This people strategy is demonstrated by the policy for secondments between digital teams. Digital is made up of digital marketing, digital analytics, digital content (onsite product content), and ops (development). Quick tells me that two people from the content team are currently on six-month secondments working on email in the marketing team, and another employee is on secondment from Madrid to London.
These opportunities are particularly important when you consider that a proportion of the digital staff have backgrounds as print specialists, working on RS paper catalogues. As the company has changed, moving from print versioning and sign-off to a more flexible approach to web, these employees have had to develop new skills.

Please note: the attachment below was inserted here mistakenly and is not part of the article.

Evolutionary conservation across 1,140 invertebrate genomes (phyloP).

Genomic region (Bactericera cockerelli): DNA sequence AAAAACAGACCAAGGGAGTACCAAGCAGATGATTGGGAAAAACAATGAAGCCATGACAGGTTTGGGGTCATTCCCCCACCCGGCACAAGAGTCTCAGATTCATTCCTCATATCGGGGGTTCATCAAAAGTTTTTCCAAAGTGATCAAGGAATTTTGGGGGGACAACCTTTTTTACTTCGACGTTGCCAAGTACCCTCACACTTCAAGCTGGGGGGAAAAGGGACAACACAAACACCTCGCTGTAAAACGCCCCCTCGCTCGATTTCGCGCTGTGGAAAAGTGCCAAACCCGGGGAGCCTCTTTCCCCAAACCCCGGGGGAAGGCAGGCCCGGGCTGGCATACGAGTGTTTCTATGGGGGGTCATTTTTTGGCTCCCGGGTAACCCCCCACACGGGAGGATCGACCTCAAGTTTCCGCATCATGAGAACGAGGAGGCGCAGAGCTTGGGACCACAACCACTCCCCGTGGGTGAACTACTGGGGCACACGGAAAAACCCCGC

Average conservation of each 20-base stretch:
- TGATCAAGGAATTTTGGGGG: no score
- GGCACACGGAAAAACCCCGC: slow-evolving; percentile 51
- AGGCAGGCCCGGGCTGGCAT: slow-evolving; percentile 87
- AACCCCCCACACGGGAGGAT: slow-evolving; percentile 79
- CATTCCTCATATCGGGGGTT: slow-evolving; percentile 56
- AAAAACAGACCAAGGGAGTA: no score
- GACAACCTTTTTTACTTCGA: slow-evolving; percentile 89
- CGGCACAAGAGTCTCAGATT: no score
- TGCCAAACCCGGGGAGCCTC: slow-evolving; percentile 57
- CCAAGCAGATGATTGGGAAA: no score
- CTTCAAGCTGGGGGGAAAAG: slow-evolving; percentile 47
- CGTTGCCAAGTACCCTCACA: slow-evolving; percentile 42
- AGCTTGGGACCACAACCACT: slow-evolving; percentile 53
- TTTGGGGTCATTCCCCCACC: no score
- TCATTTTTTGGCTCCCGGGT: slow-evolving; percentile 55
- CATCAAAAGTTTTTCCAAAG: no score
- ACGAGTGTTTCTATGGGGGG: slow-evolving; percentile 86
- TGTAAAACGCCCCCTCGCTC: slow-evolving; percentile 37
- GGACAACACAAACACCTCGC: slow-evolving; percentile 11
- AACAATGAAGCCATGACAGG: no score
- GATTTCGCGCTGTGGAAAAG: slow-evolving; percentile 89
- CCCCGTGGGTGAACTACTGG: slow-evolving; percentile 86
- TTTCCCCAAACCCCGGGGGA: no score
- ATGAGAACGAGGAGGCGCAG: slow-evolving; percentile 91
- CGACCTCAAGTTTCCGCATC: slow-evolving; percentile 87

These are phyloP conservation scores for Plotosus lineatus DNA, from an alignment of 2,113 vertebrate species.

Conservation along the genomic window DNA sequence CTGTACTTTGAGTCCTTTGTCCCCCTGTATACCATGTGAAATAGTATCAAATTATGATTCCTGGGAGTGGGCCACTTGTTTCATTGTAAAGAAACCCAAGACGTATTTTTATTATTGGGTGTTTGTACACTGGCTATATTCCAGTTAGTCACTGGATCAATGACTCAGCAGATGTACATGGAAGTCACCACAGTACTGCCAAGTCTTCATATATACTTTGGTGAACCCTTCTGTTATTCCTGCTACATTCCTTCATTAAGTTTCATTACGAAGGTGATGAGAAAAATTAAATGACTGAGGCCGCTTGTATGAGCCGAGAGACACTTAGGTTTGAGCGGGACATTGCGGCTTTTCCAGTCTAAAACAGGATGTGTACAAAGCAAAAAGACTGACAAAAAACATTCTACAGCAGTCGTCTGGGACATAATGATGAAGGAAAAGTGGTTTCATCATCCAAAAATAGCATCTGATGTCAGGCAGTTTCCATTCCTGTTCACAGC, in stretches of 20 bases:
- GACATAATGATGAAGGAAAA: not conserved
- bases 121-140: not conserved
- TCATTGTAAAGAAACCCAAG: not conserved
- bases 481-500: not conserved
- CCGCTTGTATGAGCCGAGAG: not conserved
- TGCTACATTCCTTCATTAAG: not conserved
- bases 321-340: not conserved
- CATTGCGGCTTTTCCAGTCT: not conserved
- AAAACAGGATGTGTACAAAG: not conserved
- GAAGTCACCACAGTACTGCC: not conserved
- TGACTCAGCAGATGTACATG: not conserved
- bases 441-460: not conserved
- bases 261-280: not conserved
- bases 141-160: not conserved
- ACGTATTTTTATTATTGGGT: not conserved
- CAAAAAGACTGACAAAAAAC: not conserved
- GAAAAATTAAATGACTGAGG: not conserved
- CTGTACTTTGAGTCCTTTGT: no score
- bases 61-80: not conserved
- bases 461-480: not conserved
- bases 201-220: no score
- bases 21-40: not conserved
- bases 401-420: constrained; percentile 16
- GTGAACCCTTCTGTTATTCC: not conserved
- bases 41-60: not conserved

As Garvie puts it, the strategy is “Attract, retain and develop. Rather than just attract. That’s a big differentiator.”
But how to convince the best candidates?
Getting this message of personal development and progression in digital roles across to potential hires can be difficult – what company doesn’t claim the ‘possibility of progression? – but RS is beginning to build out its content to better paint this picture.
Recruitment in digital is changing and is no longer about posting an advert on a jobs board and sitting back and waiting. Content and communities matter.
RS uses an Oracle talent management programme called Taleo, which helps to manage and grow the company’s social media presence to gain better reach with candidates. This approach involves making the most of the current expertise in the digital team to create content that will attract the best talent.
Though these efforts are still scaling up, HR has already created compelling video content, for example, showcasing the culture and the people within the organisation. It’s a far cry from the dry B2B recruitment videos of old.